CHALLIS, Idaho — J.T. Heaps was inspired in church to take a leap of faith, quitting his career as a motorcycle mechanic to learn the ropes of cattle ranching.
The twist on his upstart Holy Cow ranch is that he’s building his herd through donations and intends to give the beef away to the less fortunate in his community.
Lofty as his plans are, the 30-year-old believes he’s about three years ahead of schedule in establishing his unique charity, compared with where he thought he’d be in 2011, when he first heard a Bozeman, Mont., preacher’s inspiring message about doing more to help the poor.
His father, Joe, needed no convincing when J.T. sought his help. Joe, a construction company owner with a ranching background, gave up his business to help make Holy Cow a reality. Throughout the years, Joe has continued his side job of raising bucking bulls for rodeos and futurities.
“For me, I was ready to get back into ranching anyway,” Joe said. “It seemed like almost instantly we knew it was going to work. A lot of it is because we know it’s what God wants us to do. It settles right in with us.”
Wealthy businessman and rancher Christopher James, whose father founded the diversified financial services company Raymond James, gave the Heaps their first big break. Inspired by their vision, James hired them to manage his herd of 800 mother cows at his Shiloh Warm Springs Ranch.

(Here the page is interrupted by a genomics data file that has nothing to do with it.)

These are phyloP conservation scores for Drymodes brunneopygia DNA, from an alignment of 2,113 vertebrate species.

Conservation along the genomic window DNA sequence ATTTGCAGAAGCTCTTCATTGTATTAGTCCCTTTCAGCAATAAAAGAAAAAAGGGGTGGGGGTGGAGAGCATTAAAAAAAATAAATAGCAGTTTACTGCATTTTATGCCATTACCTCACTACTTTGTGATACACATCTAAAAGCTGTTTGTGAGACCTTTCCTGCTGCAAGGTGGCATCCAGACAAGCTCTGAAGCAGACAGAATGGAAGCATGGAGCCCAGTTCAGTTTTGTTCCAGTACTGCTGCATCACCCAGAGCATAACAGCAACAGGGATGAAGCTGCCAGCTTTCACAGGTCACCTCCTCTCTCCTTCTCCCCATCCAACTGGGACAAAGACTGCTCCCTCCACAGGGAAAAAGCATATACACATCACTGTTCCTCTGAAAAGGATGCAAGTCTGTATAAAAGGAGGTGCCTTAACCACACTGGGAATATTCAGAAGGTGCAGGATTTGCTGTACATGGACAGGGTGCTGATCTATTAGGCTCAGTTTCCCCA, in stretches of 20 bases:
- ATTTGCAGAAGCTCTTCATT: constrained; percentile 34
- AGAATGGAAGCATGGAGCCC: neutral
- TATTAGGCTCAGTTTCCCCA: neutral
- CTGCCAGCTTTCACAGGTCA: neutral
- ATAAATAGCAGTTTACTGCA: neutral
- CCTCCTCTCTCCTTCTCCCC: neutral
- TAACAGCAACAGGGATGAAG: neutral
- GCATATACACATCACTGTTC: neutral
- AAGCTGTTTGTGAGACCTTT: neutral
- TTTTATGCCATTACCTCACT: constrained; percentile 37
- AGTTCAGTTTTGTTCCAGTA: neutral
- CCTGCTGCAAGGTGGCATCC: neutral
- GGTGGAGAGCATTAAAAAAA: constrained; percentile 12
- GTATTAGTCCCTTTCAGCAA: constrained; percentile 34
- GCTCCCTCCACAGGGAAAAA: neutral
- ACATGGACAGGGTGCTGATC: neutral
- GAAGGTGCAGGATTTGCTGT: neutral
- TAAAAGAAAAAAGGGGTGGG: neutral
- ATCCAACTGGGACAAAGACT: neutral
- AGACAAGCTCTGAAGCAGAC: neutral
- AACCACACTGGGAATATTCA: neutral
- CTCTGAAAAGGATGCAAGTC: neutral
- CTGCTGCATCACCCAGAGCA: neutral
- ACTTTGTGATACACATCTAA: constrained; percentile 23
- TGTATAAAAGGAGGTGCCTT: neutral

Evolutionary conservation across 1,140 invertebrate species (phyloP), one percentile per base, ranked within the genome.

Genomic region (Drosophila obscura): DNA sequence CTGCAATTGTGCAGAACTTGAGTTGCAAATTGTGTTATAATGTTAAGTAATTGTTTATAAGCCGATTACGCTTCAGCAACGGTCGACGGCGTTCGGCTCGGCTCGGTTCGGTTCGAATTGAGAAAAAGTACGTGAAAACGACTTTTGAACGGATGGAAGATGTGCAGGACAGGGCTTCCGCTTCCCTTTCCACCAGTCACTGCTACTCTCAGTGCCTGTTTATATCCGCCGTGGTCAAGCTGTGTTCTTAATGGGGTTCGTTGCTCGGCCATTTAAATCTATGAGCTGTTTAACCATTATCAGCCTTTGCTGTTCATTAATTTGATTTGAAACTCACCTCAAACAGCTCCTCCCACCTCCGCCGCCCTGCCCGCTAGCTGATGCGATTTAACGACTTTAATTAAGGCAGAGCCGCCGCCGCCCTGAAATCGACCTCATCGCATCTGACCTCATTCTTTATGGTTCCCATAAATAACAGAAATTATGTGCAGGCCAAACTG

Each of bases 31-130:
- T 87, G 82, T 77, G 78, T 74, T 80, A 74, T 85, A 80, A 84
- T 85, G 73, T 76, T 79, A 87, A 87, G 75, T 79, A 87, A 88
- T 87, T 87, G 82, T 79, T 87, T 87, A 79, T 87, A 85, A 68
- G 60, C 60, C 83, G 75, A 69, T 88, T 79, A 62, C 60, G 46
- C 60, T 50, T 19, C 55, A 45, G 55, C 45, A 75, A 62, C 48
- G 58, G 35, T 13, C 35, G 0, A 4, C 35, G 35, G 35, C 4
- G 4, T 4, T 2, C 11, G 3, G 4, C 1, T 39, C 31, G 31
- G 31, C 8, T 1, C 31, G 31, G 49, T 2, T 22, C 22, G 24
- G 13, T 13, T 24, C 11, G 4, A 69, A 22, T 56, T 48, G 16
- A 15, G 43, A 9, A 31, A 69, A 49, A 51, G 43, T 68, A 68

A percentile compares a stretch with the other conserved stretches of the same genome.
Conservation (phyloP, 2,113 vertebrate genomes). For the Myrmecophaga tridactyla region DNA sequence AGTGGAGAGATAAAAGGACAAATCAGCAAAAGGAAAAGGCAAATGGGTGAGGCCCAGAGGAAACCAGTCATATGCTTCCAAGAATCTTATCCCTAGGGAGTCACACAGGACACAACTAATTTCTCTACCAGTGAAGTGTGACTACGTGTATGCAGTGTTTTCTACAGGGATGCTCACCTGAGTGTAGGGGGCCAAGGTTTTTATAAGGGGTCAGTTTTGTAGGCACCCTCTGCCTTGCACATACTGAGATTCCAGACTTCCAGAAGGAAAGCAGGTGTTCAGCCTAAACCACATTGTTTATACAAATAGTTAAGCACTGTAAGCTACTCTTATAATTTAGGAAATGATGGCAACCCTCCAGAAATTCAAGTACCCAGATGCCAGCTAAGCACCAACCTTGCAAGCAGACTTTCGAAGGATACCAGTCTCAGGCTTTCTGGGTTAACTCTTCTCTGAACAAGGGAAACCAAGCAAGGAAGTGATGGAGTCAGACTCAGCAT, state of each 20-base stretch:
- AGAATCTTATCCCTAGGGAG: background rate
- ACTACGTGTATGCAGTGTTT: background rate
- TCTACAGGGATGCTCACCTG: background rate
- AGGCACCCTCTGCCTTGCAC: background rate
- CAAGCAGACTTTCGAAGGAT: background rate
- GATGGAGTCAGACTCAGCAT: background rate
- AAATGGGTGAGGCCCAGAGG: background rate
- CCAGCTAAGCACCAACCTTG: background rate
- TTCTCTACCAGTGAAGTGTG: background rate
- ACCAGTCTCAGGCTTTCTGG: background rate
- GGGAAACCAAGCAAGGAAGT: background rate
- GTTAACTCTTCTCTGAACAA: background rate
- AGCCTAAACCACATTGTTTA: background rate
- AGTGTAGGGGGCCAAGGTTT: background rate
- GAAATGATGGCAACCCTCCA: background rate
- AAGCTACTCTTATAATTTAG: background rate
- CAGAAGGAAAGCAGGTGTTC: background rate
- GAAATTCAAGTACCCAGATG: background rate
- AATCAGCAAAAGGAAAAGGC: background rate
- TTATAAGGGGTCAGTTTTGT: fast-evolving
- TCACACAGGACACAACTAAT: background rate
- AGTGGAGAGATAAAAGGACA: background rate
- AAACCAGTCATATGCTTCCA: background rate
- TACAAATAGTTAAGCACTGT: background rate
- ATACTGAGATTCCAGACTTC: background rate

In addition to allowing the Heaps to tend to Holy Cow business on the clock, James has donated the use of Challis ranch land for their charitable herd. He also gave them half of the calves from 250 head of cattle he’d recently acquired. Sales of the calves generated $70,000 in seed money.
The Heaps plan to partner with local churches, who will assist with distribution and identifying needy — and worthy — recipients of Holy Cow beef.
“We’ll be making contributions through them to churches and the like. They plan to have a number of cattle ranches down the road, and I may play a big part of that,” James said.
J.T. plans to also ask recipients to aid in distribution and to volunteer time for Holy Cow, hoping they’ll learn ranching skills that could translate into job opportunities. He believes partnering with churches will also expose recipients to congregational life skills programs and other services.
Holy Cow has four donated cows in Challis and four more regional ranchers have promised to give. J.T. anticipates trading prime beef cuts with jerky producers for greater quantities of hamburger.
Holy Cow is now seeking contributions of cull cattle, mother cows and hay from willing ranchers. They’ve hired a Tennessee-based company to help them obtain nonprofit status.
“Before the start of calving, this is our time to go talk to ranchers and people around Idaho to try to get cattle donated to bring home and put them on this ranch,” J.T. said.